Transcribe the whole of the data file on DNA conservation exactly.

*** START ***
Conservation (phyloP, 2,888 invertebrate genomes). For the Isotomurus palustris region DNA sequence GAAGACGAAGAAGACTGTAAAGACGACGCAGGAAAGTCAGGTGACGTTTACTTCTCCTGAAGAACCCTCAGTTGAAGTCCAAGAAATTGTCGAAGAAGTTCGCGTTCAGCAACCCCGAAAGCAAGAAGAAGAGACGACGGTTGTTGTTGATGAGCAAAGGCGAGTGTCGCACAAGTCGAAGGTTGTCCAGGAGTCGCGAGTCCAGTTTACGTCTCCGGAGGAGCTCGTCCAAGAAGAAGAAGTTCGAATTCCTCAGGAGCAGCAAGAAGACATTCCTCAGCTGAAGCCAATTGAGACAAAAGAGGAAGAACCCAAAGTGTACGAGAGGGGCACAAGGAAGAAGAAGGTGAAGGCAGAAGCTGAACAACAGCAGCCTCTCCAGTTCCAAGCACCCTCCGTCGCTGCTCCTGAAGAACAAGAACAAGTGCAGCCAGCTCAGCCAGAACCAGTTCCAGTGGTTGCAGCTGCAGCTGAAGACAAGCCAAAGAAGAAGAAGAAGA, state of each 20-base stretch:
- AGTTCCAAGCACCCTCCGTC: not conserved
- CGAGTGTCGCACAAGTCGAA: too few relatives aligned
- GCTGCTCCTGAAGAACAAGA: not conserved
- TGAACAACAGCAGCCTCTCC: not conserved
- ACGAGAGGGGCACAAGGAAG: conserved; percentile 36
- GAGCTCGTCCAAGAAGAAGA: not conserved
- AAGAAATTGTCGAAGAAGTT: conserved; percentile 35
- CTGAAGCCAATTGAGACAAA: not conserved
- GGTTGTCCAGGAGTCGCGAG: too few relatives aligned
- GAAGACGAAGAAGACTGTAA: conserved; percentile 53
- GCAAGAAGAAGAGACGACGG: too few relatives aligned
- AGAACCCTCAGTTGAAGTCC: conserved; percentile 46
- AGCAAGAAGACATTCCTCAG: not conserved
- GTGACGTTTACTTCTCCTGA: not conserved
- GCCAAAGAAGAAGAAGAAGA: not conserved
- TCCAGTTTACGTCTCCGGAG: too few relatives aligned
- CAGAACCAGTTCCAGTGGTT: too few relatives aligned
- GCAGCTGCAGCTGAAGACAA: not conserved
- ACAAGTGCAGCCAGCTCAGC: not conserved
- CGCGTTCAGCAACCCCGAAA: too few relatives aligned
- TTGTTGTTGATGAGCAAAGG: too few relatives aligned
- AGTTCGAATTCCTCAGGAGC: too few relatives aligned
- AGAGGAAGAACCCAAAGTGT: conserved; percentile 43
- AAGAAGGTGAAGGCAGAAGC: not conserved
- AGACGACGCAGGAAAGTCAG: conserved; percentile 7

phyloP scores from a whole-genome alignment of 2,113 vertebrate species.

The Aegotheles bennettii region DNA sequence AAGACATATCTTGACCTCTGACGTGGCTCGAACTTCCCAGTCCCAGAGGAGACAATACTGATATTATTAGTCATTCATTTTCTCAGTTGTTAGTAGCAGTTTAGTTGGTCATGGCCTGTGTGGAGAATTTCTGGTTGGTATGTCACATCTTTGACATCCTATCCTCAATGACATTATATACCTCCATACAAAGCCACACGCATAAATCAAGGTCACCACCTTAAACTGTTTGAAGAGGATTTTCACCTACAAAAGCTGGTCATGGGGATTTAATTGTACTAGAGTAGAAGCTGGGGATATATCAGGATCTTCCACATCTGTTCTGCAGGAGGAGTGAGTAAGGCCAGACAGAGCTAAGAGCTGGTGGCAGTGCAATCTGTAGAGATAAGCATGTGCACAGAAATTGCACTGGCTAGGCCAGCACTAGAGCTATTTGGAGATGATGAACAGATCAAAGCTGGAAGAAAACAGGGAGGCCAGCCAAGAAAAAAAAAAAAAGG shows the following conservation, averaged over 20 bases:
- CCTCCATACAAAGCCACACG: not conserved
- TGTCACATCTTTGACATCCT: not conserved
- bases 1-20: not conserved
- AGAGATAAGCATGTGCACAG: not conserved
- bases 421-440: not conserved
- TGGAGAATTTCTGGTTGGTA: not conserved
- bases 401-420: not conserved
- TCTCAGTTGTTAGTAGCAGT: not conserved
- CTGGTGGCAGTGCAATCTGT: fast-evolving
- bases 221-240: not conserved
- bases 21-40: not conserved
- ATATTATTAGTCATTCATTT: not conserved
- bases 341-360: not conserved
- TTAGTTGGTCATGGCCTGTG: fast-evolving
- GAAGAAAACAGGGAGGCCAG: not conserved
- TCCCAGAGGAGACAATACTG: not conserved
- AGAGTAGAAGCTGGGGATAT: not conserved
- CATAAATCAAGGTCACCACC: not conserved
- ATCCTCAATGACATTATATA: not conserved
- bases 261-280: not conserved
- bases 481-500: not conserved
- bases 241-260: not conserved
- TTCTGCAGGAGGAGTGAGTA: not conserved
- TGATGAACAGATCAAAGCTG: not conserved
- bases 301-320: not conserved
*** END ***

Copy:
Conservation (phyloP, 2,888 invertebrate genomes). For the Isotomurus palustris region DNA sequence GAAGACGAAGAAGACTGTAAAGACGACGCAGGAAAGTCAGGTGACGTTTACTTCTCCTGAAGAACCCTCAGTTGAAGTCCAAGAAATTGTCGAAGAAGTTCGCGTTCAGCAACCCCGAAAGCAAGAAGAAGAGACGACGGTTGTTGTTGATGAGCAAAGGCGAGTGTCGCACAAGTCGAAGGTTGTCCAGGAGTCGCGAGTCCAGTTTACGTCTCCGGAGGAGCTCGTCCAAGAAGAAGAAGTTCGAATTCCTCAGGAGCAGCAAGAAGACATTCCTCAGCTGAAGCCAATTGAGACAAAAGAGGAAGAACCCAAAGTGTACGAGAGGGGCACAAGGAAGAAGAAGGTGAAGGCAGAAGCTGAACAACAGCAGCCTCTCCAGTTCCAAGCACCCTCCGTCGCTGCTCCTGAAGAACAAGAACAAGTGCAGCCAGCTCAGCCAGAACCAGTTCCAGTGGTTGCAGCTGCAGCTGAAGACAAGCCAAAGAAGAAGAAGAAGA, state of each 20-base stretch:
- AGTTCCAAGCACCCTCCGTC: not conserved
- CGAGTGTCGCACAAGTCGAA: too few relatives aligned
- GCTGCTCCTGAAGAACAAGA: not conserved
- TGAACAACAGCAGCCTCTCC: not conserved
- ACGAGAGGGGCACAAGGAAG: conserved; percentile 36
- GAGCTCGTCCAAGAAGAAGA: not conserved
- AAGAAATTGTCGAAGAAGTT: conserved; percentile 35
- CTGAAGCCAATTGAGACAAA: not conserved
- GGTTGTCCAGGAGTCGCGAG: too few relatives aligned
- GAAGACGAAGAAGACTGTAA: conserved; percentile 53
- GCAAGAAGAAGAGACGACGG: too few relatives aligned
- AGAACCCTCAGTTGAAGTCC: conserved; percentile 46
- AGCAAGAAGACATTCCTCAG: not conserved
- GTGACGTTTACTTCTCCTGA: not conserved
- GCCAAAGAAGAAGAAGAAGA: not conserved
- TCCAGTTTACGTCTCCGGAG: too few relatives aligned
- CAGAACCAGTTCCAGTGGTT: too few relatives aligned
- GCAGCTGCAGCTGAAGACAA: not conserved
- ACAAGTGCAGCCAGCTCAGC: not conserved
- CGCGTTCAGCAACCCCGAAA: too few relatives aligned
- TTGTTGTTGATGAGCAAAGG: too few relatives aligned
- AGTTCGAATTCCTCAGGAGC: too few relatives aligned
- AGAGGAAGAACCCAAAGTGT: conserved; percentile 43
- AAGAAGGTGAAGGCAGAAGC: not conserved
- AGACGACGCAGGAAAGTCAG: conserved; percentile 7

phyloP scores from a whole-genome alignment of 2,113 vertebrate species.

The Aegotheles bennettii region DNA sequence AAGACATATCTTGACCTCTGACGTGGCTCGAACTTCCCAGTCCCAGAGGAGACAATACTGATATTATTAGTCATTCATTTTCTCAGTTGTTAGTAGCAGTTTAGTTGGTCATGGCCTGTGTGGAGAATTTCTGGTTGGTATGTCACATCTTTGACATCCTATCCTCAATGACATTATATACCTCCATACAAAGCCACACGCATAAATCAAGGTCACCACCTTAAACTGTTTGAAGAGGATTTTCACCTACAAAAGCTGGTCATGGGGATTTAATTGTACTAGAGTAGAAGCTGGGGATATATCAGGATCTTCCACATCTGTTCTGCAGGAGGAGTGAGTAAGGCCAGACAGAGCTAAGAGCTGGTGGCAGTGCAATCTGTAGAGATAAGCATGTGCACAGAAATTGCACTGGCTAGGCCAGCACTAGAGCTATTTGGAGATGATGAACAGATCAAAGCTGGAAGAAAACAGGGAGGCCAGCCAAGAAAAAAAAAAAAAGG shows the following conservation, averaged over 20 bases:
- CCTCCATACAAAGCCACACG: not conserved
- TGTCACATCTTTGACATCCT: not conserved
- bases 1-20: not conserved
- AGAGATAAGCATGTGCACAG: not conserved
- bases 421-440: not conserved
- TGGAGAATTTCTGGTTGGTA: not conserved
- bases 401-420: not conserved
- TCTCAGTTGTTAGTAGCAGT: not conserved
- CTGGTGGCAGTGCAATCTGT: fast-evolving
- bases 221-240: not conserved
- bases 21-40: not conserved
- ATATTATTAGTCATTCATTT: not conserved
- bases 341-360: not conserved
- TTAGTTGGTCATGGCCTGTG: fast-evolving
- GAAGAAAACAGGGAGGCCAG: not conserved
- TCCCAGAGGAGACAATACTG: not conserved
- AGAGTAGAAGCTGGGGATAT: not conserved
- CATAAATCAAGGTCACCACC: not conserved
- ATCCTCAATGACATTATATA: not conserved
- bases 261-280: not conserved
- bases 481-500: not conserved
- bases 241-260: not conserved
- TTCTGCAGGAGGAGTGAGTA: not conserved
- TGATGAACAGATCAAAGCTG: not conserved
- bases 301-320: not conserved